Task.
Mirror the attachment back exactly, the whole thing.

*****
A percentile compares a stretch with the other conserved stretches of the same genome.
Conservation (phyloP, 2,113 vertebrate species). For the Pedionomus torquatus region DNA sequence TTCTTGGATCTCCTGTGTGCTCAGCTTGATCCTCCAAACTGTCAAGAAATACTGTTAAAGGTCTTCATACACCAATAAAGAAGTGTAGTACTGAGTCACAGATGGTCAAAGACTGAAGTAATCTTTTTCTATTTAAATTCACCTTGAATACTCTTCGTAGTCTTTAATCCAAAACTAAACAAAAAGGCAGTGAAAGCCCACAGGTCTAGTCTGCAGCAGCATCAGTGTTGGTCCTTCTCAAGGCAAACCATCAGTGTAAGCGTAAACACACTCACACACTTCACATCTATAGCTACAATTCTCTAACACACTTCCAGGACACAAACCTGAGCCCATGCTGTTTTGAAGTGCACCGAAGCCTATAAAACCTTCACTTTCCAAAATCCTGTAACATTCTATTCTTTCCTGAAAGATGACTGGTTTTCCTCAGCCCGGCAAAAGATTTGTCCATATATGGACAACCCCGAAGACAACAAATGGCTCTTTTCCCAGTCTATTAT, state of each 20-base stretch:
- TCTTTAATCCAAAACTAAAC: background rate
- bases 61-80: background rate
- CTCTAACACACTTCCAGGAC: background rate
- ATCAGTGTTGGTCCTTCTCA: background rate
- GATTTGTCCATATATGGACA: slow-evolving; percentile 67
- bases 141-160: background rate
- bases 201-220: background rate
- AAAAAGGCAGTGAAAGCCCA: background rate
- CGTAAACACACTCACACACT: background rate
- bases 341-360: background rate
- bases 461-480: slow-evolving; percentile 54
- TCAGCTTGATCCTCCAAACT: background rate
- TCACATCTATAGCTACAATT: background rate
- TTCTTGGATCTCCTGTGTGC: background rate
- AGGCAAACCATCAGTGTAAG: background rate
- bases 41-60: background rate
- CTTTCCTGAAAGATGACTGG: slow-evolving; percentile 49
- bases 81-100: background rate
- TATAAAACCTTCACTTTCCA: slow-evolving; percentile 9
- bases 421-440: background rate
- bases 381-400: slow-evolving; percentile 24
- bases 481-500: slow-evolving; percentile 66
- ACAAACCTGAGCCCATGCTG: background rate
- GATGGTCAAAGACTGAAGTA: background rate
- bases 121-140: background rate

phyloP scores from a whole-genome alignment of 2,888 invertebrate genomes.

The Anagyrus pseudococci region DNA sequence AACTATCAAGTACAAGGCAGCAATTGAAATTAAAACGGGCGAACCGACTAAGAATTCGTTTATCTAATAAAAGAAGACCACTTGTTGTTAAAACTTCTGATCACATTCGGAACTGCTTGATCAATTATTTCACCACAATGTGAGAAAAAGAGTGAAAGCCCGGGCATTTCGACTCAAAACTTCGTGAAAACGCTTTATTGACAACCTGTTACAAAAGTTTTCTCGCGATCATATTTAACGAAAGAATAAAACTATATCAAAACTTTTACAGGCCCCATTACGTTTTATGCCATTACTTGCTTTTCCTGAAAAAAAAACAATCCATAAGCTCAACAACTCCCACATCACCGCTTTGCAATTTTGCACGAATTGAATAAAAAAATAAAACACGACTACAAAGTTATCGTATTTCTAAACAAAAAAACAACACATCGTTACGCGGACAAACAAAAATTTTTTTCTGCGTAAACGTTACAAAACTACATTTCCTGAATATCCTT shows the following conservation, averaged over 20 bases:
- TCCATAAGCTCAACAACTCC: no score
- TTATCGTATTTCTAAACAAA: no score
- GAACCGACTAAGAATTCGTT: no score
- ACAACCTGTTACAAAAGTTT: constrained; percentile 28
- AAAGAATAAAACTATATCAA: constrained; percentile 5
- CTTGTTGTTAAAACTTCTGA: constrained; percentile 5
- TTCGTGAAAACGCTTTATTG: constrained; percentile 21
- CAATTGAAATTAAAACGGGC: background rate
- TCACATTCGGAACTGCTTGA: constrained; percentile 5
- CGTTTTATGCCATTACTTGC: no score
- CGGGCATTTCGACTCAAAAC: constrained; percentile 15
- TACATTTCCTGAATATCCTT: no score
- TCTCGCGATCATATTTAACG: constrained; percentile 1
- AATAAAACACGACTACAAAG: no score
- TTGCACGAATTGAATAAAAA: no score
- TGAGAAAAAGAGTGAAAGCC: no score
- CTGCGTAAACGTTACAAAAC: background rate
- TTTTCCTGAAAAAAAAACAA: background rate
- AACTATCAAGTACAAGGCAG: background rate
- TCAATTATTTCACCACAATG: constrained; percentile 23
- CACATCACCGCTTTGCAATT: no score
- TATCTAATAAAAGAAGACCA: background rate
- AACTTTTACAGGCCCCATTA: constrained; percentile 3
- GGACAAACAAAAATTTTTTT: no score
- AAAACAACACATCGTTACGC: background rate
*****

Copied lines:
A percentile compares a stretch with the other conserved stretches of the same genome.
Conservation (phyloP, 2,113 vertebrate species). For the Pedionomus torquatus region DNA sequence TTCTTGGATCTCCTGTGTGCTCAGCTTGATCCTCCAAACTGTCAAGAAATACTGTTAAAGGTCTTCATACACCAATAAAGAAGTGTAGTACTGAGTCACAGATGGTCAAAGACTGAAGTAATCTTTTTCTATTTAAATTCACCTTGAATACTCTTCGTAGTCTTTAATCCAAAACTAAACAAAAAGGCAGTGAAAGCCCACAGGTCTAGTCTGCAGCAGCATCAGTGTTGGTCCTTCTCAAGGCAAACCATCAGTGTAAGCGTAAACACACTCACACACTTCACATCTATAGCTACAATTCTCTAACACACTTCCAGGACACAAACCTGAGCCCATGCTGTTTTGAAGTGCACCGAAGCCTATAAAACCTTCACTTTCCAAAATCCTGTAACATTCTATTCTTTCCTGAAAGATGACTGGTTTTCCTCAGCCCGGCAAAAGATTTGTCCATATATGGACAACCCCGAAGACAACAAATGGCTCTTTTCCCAGTCTATTAT, state of each 20-base stretch:
- TCTTTAATCCAAAACTAAAC: background rate
- bases 61-80: background rate
- CTCTAACACACTTCCAGGAC: background rate
- ATCAGTGTTGGTCCTTCTCA: background rate
- GATTTGTCCATATATGGACA: slow-evolving; percentile 67
- bases 141-160: background rate
- bases 201-220: background rate
- AAAAAGGCAGTGAAAGCCCA: background rate
- CGTAAACACACTCACACACT: background rate
- bases 341-360: background rate
- bases 461-480: slow-evolving; percentile 54
- TCAGCTTGATCCTCCAAACT: background rate
- TCACATCTATAGCTACAATT: background rate
- TTCTTGGATCTCCTGTGTGC: background rate
- AGGCAAACCATCAGTGTAAG: background rate
- bases 41-60: background rate
- CTTTCCTGAAAGATGACTGG: slow-evolving; percentile 49
- bases 81-100: background rate
- TATAAAACCTTCACTTTCCA: slow-evolving; percentile 9
- bases 421-440: background rate
- bases 381-400: slow-evolving; percentile 24
- bases 481-500: slow-evolving; percentile 66
- ACAAACCTGAGCCCATGCTG: background rate
- GATGGTCAAAGACTGAAGTA: background rate
- bases 121-140: background rate

phyloP scores from a whole-genome alignment of 2,888 invertebrate genomes.

The Anagyrus pseudococci region DNA sequence AACTATCAAGTACAAGGCAGCAATTGAAATTAAAACGGGCGAACCGACTAAGAATTCGTTTATCTAATAAAAGAAGACCACTTGTTGTTAAAACTTCTGATCACATTCGGAACTGCTTGATCAATTATTTCACCACAATGTGAGAAAAAGAGTGAAAGCCCGGGCATTTCGACTCAAAACTTCGTGAAAACGCTTTATTGACAACCTGTTACAAAAGTTTTCTCGCGATCATATTTAACGAAAGAATAAAACTATATCAAAACTTTTACAGGCCCCATTACGTTTTATGCCATTACTTGCTTTTCCTGAAAAAAAAACAATCCATAAGCTCAACAACTCCCACATCACCGCTTTGCAATTTTGCACGAATTGAATAAAAAAATAAAACACGACTACAAAGTTATCGTATTTCTAAACAAAAAAACAACACATCGTTACGCGGACAAACAAAAATTTTTTTCTGCGTAAACGTTACAAAACTACATTTCCTGAATATCCTT shows the following conservation, averaged over 20 bases:
- TCCATAAGCTCAACAACTCC: no score
- TTATCGTATTTCTAAACAAA: no score
- GAACCGACTAAGAATTCGTT: no score
- ACAACCTGTTACAAAAGTTT: constrained; percentile 28
- AAAGAATAAAACTATATCAA: constrained; percentile 5
- CTTGTTGTTAAAACTTCTGA: constrained; percentile 5
- TTCGTGAAAACGCTTTATTG: constrained; percentile 21
- CAATTGAAATTAAAACGGGC: background rate
- TCACATTCGGAACTGCTTGA: constrained; percentile 5
- CGTTTTATGCCATTACTTGC: no score
- CGGGCATTTCGACTCAAAAC: constrained; percentile 15
- TACATTTCCTGAATATCCTT: no score
- TCTCGCGATCATATTTAACG: constrained; percentile 1
- AATAAAACACGACTACAAAG: no score
- TTGCACGAATTGAATAAAAA: no score
- TGAGAAAAAGAGTGAAAGCC: no score
- CTGCGTAAACGTTACAAAAC: background rate
- TTTTCCTGAAAAAAAAACAA: background rate
- AACTATCAAGTACAAGGCAG: background rate
- TCAATTATTTCACCACAATG: constrained; percentile 23
- CACATCACCGCTTTGCAATT: no score
- TATCTAATAAAAGAAGACCA: background rate
- AACTTTTACAGGCCCCATTA: constrained; percentile 3
- GGACAAACAAAAATTTTTTT: no score
- AAAACAACACATCGTTACGC: background rate